SK Hynix to Buy Intel’s NAND Memory Business For $9 Billionby Ryan Smith on October 20, 2020 9:30 AM EST
In a joint press release issued early this morning, SK Hynix and Intel have announced that Intel will be selling the entirety of its NAND memory business to SK Hynix. The deal, which values Intel’s NAND holdings at $9 billion, will see the company transfer over the NAND business in two parts, with SK Hynix eventually acquiring all IP, facilities, and personnel related to Intel’s NAND efforts. Notably, however, Intel is not selling their overarching Non-Volatile Memory Solutions Group; instead the company will be holding on to their Optane memory technology as they continue to develop and sell that technology.
Per the terms of the unusual agreement, SK Hynix will be acquiring Intel’s NAND memory business in two parts, with the deal not expected to completely close until March of 2025. Under the first phase, which will take place in 2021 once all relevant regulatory bodies have approved the seal, SK Hynix will pay Intel the first $7 billion for their SSD business and Intel’s sole NAND fab in Dalian, China. This will see Intel’s consumer and enterprise SSD businesses transferred to SK Hynix, along with the relevant IP and employees for the SSD business, but not any NAND IP or employees. Similarly, while SK Hynix will get the Dalian fab, the first phase does not come with the employees that operate it.
Following the first phase, Intel will continue to develop and manufacture NAND out of the Dalian fab for roughly the next four years. This period is set to last until the rest of the deal fully closes in March of 2025. At that point, SK Hynix will pay Intel $2 billion for the rest of their NAND business. This will finally transfer all of Intel’s NAND IP and related employees over to SK Hynix, along with the Dalian fab employees. Intel and SK Hynix have not offered any explanation for the prolonged acquisition, so we’re hoping to find out a bit more with the companies’ relevant earnings calls this week.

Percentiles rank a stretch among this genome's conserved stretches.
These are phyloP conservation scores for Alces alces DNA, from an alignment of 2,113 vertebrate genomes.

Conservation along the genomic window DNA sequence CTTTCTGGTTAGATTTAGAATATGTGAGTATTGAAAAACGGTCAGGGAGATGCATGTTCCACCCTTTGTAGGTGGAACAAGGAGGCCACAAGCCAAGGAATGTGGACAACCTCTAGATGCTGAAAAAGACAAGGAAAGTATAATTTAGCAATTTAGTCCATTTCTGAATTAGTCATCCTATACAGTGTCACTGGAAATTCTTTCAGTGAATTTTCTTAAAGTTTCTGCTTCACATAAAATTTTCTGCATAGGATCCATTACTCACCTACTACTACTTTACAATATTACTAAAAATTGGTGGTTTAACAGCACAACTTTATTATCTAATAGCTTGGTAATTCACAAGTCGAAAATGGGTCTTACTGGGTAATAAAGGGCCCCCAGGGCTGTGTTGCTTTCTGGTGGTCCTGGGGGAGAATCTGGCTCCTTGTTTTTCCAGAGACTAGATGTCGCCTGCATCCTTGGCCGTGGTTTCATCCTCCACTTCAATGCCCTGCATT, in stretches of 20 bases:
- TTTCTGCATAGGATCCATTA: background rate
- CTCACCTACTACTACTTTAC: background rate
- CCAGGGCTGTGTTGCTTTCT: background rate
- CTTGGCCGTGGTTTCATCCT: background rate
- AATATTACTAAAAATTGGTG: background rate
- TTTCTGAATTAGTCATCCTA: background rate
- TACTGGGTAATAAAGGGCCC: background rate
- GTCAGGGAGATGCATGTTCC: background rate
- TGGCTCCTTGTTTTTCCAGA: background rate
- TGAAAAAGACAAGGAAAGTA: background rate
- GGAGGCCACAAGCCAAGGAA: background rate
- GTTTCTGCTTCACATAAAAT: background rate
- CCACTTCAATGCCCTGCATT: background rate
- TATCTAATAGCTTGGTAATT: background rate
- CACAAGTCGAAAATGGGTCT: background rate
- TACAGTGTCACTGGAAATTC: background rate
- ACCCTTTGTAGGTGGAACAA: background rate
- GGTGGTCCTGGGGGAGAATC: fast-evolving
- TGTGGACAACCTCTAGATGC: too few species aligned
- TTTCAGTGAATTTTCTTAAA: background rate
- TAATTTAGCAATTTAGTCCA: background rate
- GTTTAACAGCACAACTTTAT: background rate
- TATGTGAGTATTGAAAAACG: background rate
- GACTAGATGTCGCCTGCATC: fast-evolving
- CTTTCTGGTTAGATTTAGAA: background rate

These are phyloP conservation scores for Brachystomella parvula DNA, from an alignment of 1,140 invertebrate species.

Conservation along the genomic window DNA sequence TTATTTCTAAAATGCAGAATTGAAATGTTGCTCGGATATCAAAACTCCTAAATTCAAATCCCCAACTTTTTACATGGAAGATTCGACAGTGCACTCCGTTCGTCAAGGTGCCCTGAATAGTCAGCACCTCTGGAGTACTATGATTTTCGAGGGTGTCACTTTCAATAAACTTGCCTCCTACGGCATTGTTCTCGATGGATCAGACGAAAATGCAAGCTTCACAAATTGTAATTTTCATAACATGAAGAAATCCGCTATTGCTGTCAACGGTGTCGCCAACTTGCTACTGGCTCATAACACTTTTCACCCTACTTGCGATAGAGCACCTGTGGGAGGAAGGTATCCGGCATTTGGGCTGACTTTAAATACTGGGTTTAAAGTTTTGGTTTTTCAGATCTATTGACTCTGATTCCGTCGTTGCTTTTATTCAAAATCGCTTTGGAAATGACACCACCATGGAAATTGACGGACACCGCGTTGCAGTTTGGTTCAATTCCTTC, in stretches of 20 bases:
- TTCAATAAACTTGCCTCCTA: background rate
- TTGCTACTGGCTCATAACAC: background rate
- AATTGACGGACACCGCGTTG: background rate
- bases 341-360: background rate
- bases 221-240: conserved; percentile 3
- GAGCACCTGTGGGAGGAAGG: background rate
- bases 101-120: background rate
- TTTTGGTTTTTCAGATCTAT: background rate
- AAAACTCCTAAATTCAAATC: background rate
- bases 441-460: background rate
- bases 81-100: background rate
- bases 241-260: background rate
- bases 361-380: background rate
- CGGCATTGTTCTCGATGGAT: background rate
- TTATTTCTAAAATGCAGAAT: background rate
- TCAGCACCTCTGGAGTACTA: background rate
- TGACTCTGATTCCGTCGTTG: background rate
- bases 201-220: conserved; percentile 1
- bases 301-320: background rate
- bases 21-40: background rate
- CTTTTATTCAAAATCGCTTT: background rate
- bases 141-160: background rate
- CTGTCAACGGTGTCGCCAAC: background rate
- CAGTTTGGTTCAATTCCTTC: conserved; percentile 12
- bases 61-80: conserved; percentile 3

Meanwhile, Intel will continue to hold on to their Optane memory business. Optane is considered a “platform differentiator” by the company, as Intel intends to continue leveraging the technology for their unique, high-capacity NV-DIMMs. Accordingly, Intel has announced that they will be continuing to develop the underlying 3D XPoint technology and sell products based on it, which is consistent with their long-term aspirations of making Optane its own tier in the memory/storage hierarchy.
Overall, selling off their NAND business is a big step for Intel, a company that started out making memory. But it’s not entirely unexpected, as Intel has never been quite as successful with their NAND business as they would have liked. And the core of the company’s NAND efforts, their longstanding IMFT joint-venture with Micron, started winding down in 2018 when the two companies announced that they would stop jointly developing flash memory.
Since then, Intel has largely been walking its own path, securing the #5 spot in the NAND industry (generally right behind #4 SK Hynix) and releasing new products, but struggling with the commodity nature of the NAND business. While Intel’s Non-Volatile Memory Solutions Group (NSG) as a whole brought in $4.4B in revenue for 2019, the group has lost money for 4 of the last 5 years, recording flat or negative operating incomes. Only in the last six months has Intel made any real money off of NAND, reporting $600M in operating income for the first half of 2020. So although NSG – and by large part, Intel’s NAND business – have played a big part in Intel’s record revenues, they haven’t turned a significant profit for a company that’s renowned for their 60% gross margins.
Intel NSG Revenue and Operating Income, 2015-2019